Who Goes Missing, Who Gets Found
Fifty years ago, my cousin hitchhiked off the reservation and disappeared. Sometimes, over the decades, I've searched for his face among the Indian strangers I see on the streets. Rumors used to place him in Seattle, Portland, Montana, and as far away as Minneapolis. Those rumors kept him present. I think of him often these days as the country finally pays attention to all the Indians who go missing and never return. My cousin is gone. He won't be back. I know this mystery won't be solved. But I still ask questions. I still interrogate the world. Did he die from violence? Or mental illness? Or accident? Is he buried in an unmarked grave? Yes, of course, he's buried in an unmarked grave. It hurts to write that. He's an Indian buried in an unmarked grave— another Indian, another Indian buried in an unmarked grave. This is our Native American history—a history of unmarked graves. My cousin's name was Samuel. He was named for the prophet venerated in Judiasm, Christianity, and Islam. So, please, let this poem venerate our Samuel. Let us remember him. He was hilarious and handsome. He and his brothers slept in the attic of our one-bedroom house on the reservation while ten of us other members slept downstairs. I remember, or think I remember, those Indian boys making boyish noise as all we tried to sleep, as they fought against sleep. Dear Samuel, you're awake and alive only in our memories. But you are alive. You are alive. And, yes, it's a contradiction but, fifty years after you disappeared, you're alive, alive in the family stories we tell about all of the Indians who went away, who didn't survive.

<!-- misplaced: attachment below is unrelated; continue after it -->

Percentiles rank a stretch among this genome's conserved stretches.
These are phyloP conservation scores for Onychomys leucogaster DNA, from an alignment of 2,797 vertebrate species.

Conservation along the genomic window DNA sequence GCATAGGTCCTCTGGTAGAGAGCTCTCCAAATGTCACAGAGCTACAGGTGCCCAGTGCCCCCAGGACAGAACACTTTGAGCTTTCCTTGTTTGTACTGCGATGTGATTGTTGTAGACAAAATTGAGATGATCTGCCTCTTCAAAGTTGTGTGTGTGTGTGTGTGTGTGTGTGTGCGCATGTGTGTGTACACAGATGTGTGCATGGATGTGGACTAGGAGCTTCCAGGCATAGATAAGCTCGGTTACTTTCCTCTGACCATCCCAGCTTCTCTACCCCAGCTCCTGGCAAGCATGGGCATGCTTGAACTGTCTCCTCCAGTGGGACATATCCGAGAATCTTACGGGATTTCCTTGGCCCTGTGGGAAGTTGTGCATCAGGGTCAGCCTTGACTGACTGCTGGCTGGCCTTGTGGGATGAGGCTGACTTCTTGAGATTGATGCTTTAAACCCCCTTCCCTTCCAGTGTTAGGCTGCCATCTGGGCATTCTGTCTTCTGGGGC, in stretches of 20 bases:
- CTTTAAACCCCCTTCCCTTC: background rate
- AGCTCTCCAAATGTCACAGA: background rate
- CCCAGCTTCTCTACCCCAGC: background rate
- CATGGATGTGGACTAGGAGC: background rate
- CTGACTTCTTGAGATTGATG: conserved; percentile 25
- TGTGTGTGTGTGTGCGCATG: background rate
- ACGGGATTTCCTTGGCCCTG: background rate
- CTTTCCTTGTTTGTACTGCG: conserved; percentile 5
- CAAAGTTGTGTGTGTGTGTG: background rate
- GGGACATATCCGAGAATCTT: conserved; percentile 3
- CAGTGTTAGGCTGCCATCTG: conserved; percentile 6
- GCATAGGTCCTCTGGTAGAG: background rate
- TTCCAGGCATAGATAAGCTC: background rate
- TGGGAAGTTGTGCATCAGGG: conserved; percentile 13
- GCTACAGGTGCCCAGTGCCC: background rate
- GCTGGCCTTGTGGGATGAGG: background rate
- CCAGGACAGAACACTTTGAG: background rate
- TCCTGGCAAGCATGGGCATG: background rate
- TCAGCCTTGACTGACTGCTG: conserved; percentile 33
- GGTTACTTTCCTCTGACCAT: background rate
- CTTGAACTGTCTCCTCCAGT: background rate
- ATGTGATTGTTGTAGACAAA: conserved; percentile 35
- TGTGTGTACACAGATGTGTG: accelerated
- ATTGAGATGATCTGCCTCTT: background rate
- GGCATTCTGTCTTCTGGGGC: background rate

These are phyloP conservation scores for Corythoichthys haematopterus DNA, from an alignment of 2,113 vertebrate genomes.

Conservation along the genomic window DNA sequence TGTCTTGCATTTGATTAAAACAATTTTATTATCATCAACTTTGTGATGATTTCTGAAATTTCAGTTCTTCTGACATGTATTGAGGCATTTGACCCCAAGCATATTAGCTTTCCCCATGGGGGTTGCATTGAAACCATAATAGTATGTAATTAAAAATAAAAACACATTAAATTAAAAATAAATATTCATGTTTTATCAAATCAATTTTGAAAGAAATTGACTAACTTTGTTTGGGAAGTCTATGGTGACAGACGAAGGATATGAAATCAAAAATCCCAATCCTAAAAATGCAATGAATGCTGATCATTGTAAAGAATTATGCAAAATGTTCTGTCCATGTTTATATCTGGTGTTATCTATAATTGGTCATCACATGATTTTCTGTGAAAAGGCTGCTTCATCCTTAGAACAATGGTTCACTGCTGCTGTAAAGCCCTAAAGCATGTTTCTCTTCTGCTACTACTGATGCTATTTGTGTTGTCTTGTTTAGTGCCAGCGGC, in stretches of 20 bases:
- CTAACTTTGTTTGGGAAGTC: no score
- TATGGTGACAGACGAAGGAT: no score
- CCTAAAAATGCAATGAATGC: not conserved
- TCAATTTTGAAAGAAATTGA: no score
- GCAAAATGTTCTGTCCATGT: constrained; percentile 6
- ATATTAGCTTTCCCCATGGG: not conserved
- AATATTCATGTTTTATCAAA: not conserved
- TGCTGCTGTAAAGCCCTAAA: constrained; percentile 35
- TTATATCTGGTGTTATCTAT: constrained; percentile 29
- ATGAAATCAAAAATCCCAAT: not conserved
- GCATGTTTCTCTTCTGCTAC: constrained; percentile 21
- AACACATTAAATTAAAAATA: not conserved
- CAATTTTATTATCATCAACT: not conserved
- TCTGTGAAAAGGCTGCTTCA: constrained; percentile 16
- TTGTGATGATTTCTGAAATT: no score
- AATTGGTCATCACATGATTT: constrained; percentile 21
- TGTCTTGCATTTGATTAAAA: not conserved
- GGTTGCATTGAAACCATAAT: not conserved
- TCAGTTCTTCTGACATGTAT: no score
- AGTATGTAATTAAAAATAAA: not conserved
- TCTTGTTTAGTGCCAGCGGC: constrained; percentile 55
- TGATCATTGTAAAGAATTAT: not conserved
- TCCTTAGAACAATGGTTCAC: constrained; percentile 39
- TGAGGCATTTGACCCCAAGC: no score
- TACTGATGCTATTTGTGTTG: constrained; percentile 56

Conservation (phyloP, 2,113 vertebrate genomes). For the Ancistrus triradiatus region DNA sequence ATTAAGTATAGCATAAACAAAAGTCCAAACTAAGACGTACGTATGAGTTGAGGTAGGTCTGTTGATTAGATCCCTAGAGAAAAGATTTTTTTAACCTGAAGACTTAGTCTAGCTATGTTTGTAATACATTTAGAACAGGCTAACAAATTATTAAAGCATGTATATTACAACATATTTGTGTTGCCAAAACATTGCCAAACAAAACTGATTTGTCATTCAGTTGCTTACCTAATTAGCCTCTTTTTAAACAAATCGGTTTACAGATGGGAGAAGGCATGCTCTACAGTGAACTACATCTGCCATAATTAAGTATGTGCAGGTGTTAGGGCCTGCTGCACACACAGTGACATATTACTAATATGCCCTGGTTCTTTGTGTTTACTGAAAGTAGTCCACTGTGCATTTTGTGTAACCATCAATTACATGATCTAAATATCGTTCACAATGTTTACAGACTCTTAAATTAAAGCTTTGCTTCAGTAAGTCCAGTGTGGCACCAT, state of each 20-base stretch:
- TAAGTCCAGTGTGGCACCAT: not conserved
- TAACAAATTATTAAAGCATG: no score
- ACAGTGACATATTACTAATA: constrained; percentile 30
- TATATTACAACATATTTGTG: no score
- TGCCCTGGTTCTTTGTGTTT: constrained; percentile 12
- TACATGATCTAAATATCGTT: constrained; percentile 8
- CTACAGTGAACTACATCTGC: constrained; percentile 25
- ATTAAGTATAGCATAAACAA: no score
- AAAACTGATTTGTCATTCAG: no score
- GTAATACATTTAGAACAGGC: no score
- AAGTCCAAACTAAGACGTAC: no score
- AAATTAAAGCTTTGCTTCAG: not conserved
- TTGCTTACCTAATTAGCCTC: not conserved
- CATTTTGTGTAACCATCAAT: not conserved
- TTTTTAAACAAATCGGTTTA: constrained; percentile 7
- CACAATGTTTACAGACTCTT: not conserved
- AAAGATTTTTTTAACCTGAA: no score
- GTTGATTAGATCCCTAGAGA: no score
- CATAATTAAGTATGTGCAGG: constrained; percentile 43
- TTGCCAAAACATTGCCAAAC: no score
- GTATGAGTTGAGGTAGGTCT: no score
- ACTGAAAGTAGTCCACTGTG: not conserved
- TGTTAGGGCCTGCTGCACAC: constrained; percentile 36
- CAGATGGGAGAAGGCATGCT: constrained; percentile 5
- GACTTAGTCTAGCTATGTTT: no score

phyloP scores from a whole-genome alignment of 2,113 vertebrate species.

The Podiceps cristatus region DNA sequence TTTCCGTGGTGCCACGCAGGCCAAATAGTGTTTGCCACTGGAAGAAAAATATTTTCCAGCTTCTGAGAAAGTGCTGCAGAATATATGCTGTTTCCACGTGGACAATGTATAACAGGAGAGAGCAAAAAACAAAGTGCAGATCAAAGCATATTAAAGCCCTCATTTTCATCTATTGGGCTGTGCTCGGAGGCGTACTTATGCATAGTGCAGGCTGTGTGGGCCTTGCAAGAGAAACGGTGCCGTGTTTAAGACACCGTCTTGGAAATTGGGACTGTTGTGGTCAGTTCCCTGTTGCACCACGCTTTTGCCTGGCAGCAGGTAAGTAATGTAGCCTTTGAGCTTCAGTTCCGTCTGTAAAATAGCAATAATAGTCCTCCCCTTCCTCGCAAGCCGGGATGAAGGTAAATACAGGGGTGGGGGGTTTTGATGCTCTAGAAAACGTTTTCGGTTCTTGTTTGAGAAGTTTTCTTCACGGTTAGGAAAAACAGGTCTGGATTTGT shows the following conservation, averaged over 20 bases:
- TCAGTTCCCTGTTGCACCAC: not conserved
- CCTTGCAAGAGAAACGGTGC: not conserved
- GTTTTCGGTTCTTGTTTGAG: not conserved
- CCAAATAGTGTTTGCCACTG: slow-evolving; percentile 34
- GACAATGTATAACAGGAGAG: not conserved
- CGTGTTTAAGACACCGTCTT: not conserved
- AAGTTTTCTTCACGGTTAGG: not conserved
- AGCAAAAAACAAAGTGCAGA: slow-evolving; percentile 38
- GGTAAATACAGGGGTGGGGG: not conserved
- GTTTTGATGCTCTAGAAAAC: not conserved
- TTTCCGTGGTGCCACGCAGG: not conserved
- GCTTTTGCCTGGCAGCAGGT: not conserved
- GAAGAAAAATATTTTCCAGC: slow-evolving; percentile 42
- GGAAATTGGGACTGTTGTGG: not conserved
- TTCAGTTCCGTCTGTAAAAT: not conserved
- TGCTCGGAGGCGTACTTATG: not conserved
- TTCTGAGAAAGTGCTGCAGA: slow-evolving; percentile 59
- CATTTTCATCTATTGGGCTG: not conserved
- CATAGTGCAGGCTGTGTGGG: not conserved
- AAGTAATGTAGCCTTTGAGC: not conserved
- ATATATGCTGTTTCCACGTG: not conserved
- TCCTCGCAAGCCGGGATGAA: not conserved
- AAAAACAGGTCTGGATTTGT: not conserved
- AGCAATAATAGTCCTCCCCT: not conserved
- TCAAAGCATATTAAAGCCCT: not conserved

Bravo. May there be another fifty years for all of the world's Samuels to come alive and walk our paths and drink in our waters and embrace all of the kindness previously unknown.
The stories we tell about those of us in the margins. How we are only known by our people, our lives, our history...